EDP Norfolk - - Columnist -

A cou­ple of months ago I sug­gested in this col­umn that elderly peo­ple in hos­pi­tal should have pho­tos of their younger selves, per­haps with their fam­i­lies, on their bed­side ta­bles. The idea was that this might en­able med­i­cal staff to see be­yond the frail, some­times con­fused, per­son and get a fuller pic­ture of the life they have led.

Af­ter the ar­ti­cle came out, I was emailed by Gio­vanna Forte, who told me she’d ac­tu­ally started a cam­paign on this very is­sue last year. It’s called Face to a Name, www.face­book.com/ face­toaname.

It came about af­ter Gio­vanna’s elderly mother was in hos­pi­tal fol­low­ing an op­er­a­tion. Gio­vanna brought in a photo of her mother that had been taken more than 30 years ear­lier. She showed it to the nurse look­ing af­ter her. The nurse started cry­ing. In­stead of Luisa, an old woman with early de­men­tia, she saw Luisa in her 40s – in her prime. Gio­vanna says it com­pletely changed the way her mother was cared for. She was no longer just an­other pa­tient, but a whole per­son.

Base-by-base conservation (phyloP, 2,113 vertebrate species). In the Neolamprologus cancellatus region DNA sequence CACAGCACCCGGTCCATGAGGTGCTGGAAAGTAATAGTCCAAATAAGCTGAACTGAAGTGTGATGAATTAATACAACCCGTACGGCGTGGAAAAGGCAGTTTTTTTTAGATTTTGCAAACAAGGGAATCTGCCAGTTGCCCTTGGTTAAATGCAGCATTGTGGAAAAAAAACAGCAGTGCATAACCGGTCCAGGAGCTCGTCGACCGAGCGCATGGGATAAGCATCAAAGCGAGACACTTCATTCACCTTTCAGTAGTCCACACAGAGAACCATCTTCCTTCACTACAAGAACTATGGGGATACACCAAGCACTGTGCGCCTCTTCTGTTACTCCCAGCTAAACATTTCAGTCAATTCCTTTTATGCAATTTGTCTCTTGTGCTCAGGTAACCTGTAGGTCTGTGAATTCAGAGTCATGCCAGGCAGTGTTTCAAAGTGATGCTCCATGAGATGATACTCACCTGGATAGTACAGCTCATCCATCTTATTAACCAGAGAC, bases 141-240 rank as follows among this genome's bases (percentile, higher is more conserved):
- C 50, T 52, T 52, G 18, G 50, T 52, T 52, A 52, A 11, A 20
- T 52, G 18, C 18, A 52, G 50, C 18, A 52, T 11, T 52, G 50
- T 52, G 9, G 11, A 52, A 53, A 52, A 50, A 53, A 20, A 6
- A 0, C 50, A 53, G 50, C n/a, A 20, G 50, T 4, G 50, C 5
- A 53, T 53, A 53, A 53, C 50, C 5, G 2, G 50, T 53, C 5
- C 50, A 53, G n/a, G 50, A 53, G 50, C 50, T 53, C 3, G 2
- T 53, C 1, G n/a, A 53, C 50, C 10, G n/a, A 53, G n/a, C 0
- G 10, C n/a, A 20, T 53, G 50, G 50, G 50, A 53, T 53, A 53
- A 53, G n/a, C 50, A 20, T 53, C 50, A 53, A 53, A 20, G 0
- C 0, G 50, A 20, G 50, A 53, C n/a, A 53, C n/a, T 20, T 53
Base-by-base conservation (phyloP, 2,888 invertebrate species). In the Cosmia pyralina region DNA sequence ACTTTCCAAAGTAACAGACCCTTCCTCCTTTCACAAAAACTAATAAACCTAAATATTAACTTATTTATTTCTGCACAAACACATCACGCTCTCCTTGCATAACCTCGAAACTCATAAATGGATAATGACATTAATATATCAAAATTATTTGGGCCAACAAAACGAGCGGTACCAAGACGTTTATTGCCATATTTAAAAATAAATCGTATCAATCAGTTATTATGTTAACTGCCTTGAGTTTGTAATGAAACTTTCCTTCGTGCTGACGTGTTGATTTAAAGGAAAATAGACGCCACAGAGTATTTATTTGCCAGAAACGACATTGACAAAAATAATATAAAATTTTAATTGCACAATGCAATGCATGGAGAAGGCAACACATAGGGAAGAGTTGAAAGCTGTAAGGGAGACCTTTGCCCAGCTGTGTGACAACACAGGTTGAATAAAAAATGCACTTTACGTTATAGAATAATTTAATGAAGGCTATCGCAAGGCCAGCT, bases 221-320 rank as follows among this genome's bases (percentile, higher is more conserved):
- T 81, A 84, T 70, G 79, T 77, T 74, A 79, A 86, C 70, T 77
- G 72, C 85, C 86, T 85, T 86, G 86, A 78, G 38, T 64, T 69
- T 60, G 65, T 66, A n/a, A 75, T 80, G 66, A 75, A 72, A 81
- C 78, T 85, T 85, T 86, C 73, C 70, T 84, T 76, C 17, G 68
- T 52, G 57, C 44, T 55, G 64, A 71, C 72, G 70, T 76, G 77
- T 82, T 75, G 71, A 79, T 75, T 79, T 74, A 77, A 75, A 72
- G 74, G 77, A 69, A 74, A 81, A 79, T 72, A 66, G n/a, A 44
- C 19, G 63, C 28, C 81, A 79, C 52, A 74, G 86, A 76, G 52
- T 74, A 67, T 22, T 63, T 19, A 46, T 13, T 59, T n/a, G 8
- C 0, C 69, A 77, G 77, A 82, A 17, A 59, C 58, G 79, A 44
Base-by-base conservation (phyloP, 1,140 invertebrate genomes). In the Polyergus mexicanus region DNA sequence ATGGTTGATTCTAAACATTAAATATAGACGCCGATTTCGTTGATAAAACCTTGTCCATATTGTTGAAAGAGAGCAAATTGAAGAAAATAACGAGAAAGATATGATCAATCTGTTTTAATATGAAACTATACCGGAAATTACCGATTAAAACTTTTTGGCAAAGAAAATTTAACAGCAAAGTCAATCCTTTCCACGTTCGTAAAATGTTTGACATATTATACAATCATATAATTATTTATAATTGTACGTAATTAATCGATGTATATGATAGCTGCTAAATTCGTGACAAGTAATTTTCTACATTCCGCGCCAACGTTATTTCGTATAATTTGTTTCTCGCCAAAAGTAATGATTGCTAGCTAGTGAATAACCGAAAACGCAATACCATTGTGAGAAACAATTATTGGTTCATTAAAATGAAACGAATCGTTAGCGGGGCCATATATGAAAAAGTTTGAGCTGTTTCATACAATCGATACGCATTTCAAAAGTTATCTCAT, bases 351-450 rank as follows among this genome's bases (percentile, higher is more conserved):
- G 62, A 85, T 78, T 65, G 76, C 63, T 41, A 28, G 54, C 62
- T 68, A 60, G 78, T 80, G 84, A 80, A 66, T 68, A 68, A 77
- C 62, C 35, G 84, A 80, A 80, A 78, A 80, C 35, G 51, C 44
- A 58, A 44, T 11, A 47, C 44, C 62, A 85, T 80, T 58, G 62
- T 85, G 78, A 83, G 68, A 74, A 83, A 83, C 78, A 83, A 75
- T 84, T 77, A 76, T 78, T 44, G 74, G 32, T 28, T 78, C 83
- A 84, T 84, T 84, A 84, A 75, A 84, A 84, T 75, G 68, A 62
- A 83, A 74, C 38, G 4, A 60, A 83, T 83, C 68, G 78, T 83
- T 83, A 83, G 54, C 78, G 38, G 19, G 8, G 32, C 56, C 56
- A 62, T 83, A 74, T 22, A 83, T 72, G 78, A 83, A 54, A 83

The Face to a Name cam­paign is sim­ple: all elderly pa­tients ad­mit­ted to hos­pi­tal should come with a pic­ture of them­selves taken in their younger days, and three facts about their life, eg “three chil­dren, was a teacher for 40 years, loves the­atre”. Of course, lots of elderly peo­ple are able to speak for them­selves, and tell their own life sto­ries with­out any help, but for those who can’t for what­ever rea­son, this is a way to give them a voice. And surely, the more we learn about our el­ders, the more we learn from them too?

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